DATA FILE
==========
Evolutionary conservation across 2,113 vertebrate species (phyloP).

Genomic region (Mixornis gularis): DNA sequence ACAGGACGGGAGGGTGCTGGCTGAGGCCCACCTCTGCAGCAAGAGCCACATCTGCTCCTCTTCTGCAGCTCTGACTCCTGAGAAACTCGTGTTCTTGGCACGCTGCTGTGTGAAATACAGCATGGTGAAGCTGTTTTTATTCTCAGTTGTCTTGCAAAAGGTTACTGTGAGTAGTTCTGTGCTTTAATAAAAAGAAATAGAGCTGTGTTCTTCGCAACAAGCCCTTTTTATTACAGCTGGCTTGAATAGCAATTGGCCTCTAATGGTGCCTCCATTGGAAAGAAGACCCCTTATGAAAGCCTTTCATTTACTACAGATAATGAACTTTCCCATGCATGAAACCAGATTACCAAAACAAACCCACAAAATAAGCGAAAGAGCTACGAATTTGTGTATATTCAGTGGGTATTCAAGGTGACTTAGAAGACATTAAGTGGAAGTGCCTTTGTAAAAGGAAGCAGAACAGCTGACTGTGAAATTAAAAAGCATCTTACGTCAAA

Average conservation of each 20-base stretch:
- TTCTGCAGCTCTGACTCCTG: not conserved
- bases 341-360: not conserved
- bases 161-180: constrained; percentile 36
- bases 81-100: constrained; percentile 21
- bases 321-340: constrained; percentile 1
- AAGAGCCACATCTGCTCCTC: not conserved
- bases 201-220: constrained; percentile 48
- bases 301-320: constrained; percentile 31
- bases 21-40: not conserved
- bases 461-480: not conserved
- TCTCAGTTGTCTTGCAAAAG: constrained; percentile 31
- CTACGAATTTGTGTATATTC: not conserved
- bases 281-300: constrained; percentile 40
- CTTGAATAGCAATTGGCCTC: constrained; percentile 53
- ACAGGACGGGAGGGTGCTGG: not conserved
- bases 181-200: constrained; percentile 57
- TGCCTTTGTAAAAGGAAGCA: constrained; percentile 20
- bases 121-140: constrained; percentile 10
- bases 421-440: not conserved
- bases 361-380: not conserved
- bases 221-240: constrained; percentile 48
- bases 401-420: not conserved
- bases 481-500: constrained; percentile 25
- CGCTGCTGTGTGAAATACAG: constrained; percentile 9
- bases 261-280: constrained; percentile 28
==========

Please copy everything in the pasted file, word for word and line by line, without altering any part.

Evolutionary conservation across 2,113 vertebrate species (phyloP).

Genomic region (Mixornis gularis): DNA sequence ACAGGACGGGAGGGTGCTGGCTGAGGCCCACCTCTGCAGCAAGAGCCACATCTGCTCCTCTTCTGCAGCTCTGACTCCTGAGAAACTCGTGTTCTTGGCACGCTGCTGTGTGAAATACAGCATGGTGAAGCTGTTTTTATTCTCAGTTGTCTTGCAAAAGGTTACTGTGAGTAGTTCTGTGCTTTAATAAAAAGAAATAGAGCTGTGTTCTTCGCAACAAGCCCTTTTTATTACAGCTGGCTTGAATAGCAATTGGCCTCTAATGGTGCCTCCATTGGAAAGAAGACCCCTTATGAAAGCCTTTCATTTACTACAGATAATGAACTTTCCCATGCATGAAACCAGATTACCAAAACAAACCCACAAAATAAGCGAAAGAGCTACGAATTTGTGTATATTCAGTGGGTATTCAAGGTGACTTAGAAGACATTAAGTGGAAGTGCCTTTGTAAAAGGAAGCAGAACAGCTGACTGTGAAATTAAAAAGCATCTTACGTCAAA

Average conservation of each 20-base stretch:
- TTCTGCAGCTCTGACTCCTG: not conserved
- bases 341-360: not conserved
- bases 161-180: constrained; percentile 36
- bases 81-100: constrained; percentile 21
- bases 321-340: constrained; percentile 1
- AAGAGCCACATCTGCTCCTC: not conserved
- bases 201-220: constrained; percentile 48
- bases 301-320: constrained; percentile 31
- bases 21-40: not conserved
- bases 461-480: not conserved
- TCTCAGTTGTCTTGCAAAAG: constrained; percentile 31
- CTACGAATTTGTGTATATTC: not conserved
- bases 281-300: constrained; percentile 40
- CTTGAATAGCAATTGGCCTC: constrained; percentile 53
- ACAGGACGGGAGGGTGCTGG: not conserved
- bases 181-200: constrained; percentile 57
- TGCCTTTGTAAAAGGAAGCA: constrained; percentile 20
- bases 121-140: constrained; percentile 10
- bases 421-440: not conserved
- bases 361-380: not conserved
- bases 221-240: constrained; percentile 48
- bases 401-420: not conserved
- bases 481-500: constrained; percentile 25
- CGCTGCTGTGTGAAATACAG: constrained; percentile 9
- bases 261-280: constrained; percentile 28